Given the sophistication of drawing and the similarity of the composition and poses in this work, this is considered a preliminary study for a watercolor in the William Walters commission titled Trappers (CR# 288A). There is no evidence in Miller’s writing on this piece, in either the Walters portfolio descriptions or in Miller’s Rough Draughts, that these are portraits of Auguste or Louis, two of Stewarts’ hired hunters. If they are portraits of the two, however, they were not really trappers at all, merely providers for the larder of Stewart’s small troop of ten people who traveled with the larger band west to the rendezvous during the summer of 1837. Nonetheless, the portrait of the man on the right seems to resemble the solo likeness of Louis (Louis – A Rocky Mountain Trapper, CR# 55).
Peter H. Hassrick
In this on-the-spot sketch Miller shows two buckskin clad trappers reclining underneath a tree in which a shot pouch and powder horn have been hung. Louis, wearing a feather-garnished hood, enjoys a smoke on what appears to be a white clay trade pipe. Many pipes produced for the Rocky Mountain fur trade were made from a white pipe clay known as Kaloin or china clay. Found in the southeastern US as well as China, England, France and Bohemia, this clay was also used for dishes and as a whiting for leather garments. In Colonial America a long stemmed white clay pipe, called a tavern pipe, was in use. However, a shorter stemmed version was preferred by hunters and working men. Most of the clay pipes shipped to the fur companies in the early 1800’s were the short stem style.
The style of leggings in this Miller drawing appear to be “Indian style,” made of brain-tanned buckskin, tight fitting from the knee to the ankle, and, like the buckskin coat, heavily fringed. The bottom of the leg hole is cut in a “V” to fit around the foot and appears to be held tight by a stirrup which passes under the arch. Miller indicated the men were wearing leggings however the trappers were also known to wear fringed pantaloons, or pants, made from buckskin. The pantaloons, true to the style of the era, were made with a narrow, front fall flap held up by buttons, cut to fit tight from the knee down and held in place around the foot with stirrups.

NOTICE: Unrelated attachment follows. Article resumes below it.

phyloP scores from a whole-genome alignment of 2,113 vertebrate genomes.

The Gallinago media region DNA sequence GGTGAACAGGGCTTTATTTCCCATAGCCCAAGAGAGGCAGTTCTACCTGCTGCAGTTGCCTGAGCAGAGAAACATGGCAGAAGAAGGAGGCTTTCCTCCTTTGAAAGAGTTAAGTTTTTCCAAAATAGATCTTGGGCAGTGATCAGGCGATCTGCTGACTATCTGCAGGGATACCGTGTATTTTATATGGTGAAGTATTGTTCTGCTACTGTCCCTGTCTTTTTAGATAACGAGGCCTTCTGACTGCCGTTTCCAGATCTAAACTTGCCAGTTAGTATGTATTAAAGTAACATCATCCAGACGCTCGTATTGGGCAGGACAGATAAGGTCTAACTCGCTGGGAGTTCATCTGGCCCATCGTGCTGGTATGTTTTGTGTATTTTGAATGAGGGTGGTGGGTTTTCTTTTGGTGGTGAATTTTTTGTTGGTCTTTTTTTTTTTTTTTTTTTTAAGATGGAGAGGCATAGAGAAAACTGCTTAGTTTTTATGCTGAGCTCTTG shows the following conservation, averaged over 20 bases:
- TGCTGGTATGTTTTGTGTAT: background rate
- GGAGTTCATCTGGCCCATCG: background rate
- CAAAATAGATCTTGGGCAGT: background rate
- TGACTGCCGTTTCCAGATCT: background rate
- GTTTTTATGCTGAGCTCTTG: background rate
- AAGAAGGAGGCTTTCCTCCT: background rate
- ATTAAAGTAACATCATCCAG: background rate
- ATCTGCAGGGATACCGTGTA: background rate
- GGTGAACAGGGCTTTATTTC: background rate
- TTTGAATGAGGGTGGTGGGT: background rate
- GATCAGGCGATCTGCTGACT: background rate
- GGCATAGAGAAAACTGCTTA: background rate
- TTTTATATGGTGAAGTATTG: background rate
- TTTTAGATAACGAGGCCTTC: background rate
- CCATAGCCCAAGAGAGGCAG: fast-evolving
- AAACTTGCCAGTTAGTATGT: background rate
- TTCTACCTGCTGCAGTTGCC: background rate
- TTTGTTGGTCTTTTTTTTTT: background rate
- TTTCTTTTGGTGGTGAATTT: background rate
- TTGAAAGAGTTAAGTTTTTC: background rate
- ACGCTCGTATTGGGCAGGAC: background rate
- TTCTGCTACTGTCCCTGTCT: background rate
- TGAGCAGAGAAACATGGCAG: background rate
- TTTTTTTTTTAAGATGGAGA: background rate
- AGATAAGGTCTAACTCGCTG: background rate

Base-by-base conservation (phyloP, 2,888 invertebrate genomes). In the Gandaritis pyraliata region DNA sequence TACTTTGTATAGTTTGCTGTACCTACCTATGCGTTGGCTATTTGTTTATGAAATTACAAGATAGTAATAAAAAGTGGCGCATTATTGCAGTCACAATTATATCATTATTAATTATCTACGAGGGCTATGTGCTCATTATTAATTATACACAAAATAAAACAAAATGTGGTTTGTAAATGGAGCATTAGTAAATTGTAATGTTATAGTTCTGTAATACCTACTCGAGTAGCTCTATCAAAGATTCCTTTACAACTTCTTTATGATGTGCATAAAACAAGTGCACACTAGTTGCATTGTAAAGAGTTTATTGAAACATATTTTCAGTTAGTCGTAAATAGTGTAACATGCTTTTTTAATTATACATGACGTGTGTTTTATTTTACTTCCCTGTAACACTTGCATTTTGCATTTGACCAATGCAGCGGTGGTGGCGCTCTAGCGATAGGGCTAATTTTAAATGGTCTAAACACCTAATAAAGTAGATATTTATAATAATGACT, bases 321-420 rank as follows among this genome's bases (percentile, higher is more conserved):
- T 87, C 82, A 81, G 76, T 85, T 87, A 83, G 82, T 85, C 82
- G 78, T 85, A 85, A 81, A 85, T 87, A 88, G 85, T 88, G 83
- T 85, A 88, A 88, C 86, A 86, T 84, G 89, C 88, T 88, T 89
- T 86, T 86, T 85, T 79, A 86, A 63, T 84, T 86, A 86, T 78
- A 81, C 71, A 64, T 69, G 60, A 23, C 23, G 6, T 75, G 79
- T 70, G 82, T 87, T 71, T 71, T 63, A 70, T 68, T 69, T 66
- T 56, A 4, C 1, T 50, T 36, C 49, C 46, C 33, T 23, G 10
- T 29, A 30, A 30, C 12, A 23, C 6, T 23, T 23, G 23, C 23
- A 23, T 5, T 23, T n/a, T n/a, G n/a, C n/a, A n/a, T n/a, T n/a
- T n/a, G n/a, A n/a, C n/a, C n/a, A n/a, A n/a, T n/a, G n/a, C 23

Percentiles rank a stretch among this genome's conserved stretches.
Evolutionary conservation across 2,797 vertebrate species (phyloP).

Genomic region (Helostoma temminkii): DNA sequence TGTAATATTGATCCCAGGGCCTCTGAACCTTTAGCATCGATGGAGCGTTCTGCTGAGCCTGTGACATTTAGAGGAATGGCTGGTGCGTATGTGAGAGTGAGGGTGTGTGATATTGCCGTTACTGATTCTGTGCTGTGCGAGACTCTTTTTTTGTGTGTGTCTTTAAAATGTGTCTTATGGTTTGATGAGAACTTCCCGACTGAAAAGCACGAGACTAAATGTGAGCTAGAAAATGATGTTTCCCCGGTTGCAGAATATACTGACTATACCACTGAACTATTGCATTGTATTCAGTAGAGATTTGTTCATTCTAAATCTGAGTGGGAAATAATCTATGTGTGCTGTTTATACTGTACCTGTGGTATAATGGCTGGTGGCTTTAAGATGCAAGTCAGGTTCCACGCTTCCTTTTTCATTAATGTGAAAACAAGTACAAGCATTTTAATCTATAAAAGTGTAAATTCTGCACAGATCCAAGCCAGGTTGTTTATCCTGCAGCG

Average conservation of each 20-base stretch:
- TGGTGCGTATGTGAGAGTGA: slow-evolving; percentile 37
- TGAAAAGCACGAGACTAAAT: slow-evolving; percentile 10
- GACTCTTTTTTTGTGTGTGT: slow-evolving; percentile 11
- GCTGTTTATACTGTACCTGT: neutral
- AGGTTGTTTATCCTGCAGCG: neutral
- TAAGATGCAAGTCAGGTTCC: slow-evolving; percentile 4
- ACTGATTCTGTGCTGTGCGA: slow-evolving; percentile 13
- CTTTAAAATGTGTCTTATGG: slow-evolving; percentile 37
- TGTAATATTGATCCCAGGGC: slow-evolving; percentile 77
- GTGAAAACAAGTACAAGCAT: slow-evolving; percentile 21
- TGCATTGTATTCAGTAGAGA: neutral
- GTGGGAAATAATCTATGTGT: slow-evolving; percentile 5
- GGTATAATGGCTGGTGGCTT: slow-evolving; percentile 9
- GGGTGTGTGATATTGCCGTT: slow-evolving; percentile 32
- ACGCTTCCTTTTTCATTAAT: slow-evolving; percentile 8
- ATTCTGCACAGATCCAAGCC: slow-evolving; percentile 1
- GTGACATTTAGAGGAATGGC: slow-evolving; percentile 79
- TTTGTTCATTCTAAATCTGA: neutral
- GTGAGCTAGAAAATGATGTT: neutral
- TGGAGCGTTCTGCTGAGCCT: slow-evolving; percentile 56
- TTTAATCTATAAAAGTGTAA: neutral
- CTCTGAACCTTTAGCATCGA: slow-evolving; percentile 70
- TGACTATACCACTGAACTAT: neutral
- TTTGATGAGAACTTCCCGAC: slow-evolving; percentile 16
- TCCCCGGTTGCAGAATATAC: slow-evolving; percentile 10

Two general styles of moccasins were in use by the trappers. The side seam style was easy to make and worn by most northern Plains and mountain Indian tribes. This style could be obtained by trappers via trade with the local Indians or purchased from the fur companies. In this sketch the moccasin on Auguste’s right foot appears to be made with a decorated vamp and gathered above the toes creating the “pucker toe” style. The vamp or pucker toe style of moccasin is worn by the trappers in most of Miller’s paintings and sketches and is recognizable because Miller usually shows the vamp as red in color. This could mean that the vamp was made from red cloth or a piece of leather overlaid with red cloth. While Miller’s art indicates wide spread use of this moccasin type by trappers in 1837, historians are puzzled as to how the trappers became familiar with this style and where it was produced.
The seated Auguste has a rather peculiar looking head covering also decorated with large feathers. Miller’s notes about a later version of this sketch indicated that they made the caps themselves to replace felt hats which had worn out. The hoods in this drawing do not show the pronounced ears or horns typical of the ones on the hood of central figures Miller’s sketch such as, "Picketing the horses– at evening." In several other Miller drawings after 1837, he depicts these hoods with shorter ears and includes bunches of feathers as adornments. Similar cloth hoods were worn by Indian people of the Great Lakes region and Canada throughout the first half of the nineteenth century. Cloth hoods could have been an item adopted by the American trappers from the Canadian half-breed or Indian trappers who worked for Hudson’s Bay Company. Exactly when the style of cloth hood depicted by Alfred Jacob Miller became popular with the Rocky Mountain trappers is not clear. The ones seen and painted by Miller may well have been an 1837 Rendezvous fad. The mountaineer hat style of choice, and the easiest to document, is the round crown, broad-brimmed, wool felt hat. The invoices and trade records of fur companies show hundreds of round crowned felt hats being shipped to rendezvous and fur trade forts of the upper Missouri River region.
For Further Reading:
Chronister, Alan and Clay Landry, “Clothing of the Rocky Mountain Trapper, 1820 to 1840,” Book of Buckskining 7
Hanson, Charles E. Jr., “Clay Pipes of the Fur Trade,” Museum of the Fur Trade Quarterly, Volume 25, No. 1
Hanson, James A. and Kathryn J. Wilson, Mountain Man’s Sketch Book, Vol. 1
Landry, Clay J., “Going Indian! The Use of Leggings and Breech Clout by the Euro-American Trapper of the Rocky Mountains,” The Rocky Mountain Fur Trade Journal, Volume 4, 2010
LL: Trappers. LR: Half Breeds. Verso: Portrait of a Young Man
The artist; by descent to Louisa Whyte Norton; [Old Print Shop, New York, NY, 1947]; The Boatmen’s National Bank of St. Louis, MO; Bank of America, New York, NY; present owner, 2013